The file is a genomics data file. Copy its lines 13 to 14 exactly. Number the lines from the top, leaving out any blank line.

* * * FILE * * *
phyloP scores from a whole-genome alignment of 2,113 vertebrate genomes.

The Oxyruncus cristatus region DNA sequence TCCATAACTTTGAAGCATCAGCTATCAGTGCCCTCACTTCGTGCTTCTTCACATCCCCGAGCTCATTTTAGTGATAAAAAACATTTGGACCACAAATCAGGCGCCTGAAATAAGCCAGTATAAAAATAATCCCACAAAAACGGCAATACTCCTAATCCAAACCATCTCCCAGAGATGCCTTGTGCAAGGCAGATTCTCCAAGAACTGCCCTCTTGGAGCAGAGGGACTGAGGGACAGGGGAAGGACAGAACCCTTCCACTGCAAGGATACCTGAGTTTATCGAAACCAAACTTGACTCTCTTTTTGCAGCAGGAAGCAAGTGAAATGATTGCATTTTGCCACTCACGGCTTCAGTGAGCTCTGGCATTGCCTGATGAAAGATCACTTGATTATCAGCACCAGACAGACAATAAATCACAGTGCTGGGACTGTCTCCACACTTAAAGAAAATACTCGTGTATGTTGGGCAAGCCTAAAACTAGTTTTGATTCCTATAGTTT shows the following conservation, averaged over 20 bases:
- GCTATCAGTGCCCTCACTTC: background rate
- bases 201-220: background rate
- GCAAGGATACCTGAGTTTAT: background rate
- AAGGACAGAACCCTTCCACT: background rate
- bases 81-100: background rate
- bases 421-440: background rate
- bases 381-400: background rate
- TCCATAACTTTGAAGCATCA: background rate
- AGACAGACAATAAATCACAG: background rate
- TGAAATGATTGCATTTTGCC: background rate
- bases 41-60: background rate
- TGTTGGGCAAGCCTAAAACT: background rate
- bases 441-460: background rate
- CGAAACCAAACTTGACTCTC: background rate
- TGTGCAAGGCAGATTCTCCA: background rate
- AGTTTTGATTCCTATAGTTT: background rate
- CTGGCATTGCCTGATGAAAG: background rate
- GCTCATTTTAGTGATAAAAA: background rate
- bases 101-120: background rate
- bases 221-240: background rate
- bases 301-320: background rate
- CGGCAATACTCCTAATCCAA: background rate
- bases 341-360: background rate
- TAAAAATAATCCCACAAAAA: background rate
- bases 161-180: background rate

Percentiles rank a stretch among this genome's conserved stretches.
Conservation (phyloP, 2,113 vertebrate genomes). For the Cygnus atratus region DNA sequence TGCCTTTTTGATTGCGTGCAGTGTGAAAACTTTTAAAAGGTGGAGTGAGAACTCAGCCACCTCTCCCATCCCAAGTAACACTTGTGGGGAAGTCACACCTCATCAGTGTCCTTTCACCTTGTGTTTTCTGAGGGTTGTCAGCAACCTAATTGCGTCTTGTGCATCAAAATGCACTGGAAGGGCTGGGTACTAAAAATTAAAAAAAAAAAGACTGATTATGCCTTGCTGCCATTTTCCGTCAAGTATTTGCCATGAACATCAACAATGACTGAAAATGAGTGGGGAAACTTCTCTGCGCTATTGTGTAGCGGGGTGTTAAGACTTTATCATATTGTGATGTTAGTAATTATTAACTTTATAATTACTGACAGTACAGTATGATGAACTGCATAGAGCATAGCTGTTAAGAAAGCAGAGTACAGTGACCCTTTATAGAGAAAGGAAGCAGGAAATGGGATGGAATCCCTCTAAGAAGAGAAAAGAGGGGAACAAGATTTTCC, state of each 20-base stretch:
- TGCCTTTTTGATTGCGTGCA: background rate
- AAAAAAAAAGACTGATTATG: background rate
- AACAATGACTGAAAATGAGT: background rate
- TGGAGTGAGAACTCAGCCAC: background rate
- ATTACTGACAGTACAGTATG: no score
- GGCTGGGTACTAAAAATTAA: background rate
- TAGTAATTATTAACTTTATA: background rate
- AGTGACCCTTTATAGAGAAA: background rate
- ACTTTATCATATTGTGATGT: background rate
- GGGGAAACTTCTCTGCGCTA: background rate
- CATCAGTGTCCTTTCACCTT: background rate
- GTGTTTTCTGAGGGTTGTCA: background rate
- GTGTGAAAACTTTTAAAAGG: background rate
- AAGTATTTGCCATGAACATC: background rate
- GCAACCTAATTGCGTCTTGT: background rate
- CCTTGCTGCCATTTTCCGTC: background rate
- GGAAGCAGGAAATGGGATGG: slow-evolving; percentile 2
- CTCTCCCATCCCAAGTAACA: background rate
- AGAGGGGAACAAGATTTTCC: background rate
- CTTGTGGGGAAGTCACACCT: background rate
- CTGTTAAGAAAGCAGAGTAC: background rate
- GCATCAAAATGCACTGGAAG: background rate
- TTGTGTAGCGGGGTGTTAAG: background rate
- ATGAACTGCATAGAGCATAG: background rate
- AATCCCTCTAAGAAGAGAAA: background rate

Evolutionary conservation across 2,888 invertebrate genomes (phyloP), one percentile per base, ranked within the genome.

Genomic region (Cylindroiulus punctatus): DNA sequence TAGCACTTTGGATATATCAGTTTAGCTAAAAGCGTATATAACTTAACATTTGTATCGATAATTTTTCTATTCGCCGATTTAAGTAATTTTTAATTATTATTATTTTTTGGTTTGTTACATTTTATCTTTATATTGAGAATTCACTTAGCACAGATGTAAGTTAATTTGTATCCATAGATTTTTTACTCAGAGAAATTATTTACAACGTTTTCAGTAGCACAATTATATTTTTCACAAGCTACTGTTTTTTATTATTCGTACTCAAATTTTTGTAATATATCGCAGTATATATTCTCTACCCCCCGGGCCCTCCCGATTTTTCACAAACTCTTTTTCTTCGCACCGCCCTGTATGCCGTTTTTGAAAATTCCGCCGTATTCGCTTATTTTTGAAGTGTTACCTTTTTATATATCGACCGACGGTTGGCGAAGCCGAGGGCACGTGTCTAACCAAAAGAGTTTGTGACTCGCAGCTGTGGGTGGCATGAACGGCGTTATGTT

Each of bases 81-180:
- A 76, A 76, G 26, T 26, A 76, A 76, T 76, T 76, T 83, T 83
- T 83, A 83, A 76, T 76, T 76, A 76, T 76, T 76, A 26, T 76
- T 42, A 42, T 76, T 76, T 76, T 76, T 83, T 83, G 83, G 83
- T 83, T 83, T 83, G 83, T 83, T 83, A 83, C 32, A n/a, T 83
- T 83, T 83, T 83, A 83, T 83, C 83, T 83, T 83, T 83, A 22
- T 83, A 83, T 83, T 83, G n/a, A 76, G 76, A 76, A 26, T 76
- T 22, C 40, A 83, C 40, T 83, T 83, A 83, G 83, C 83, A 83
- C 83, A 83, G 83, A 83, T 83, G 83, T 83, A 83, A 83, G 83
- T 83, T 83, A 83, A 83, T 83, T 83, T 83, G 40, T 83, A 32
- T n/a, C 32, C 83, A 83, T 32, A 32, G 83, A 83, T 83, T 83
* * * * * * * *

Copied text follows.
- bases 41-60: background rate
- TGTTGGGCAAGCCTAAAACT: background rate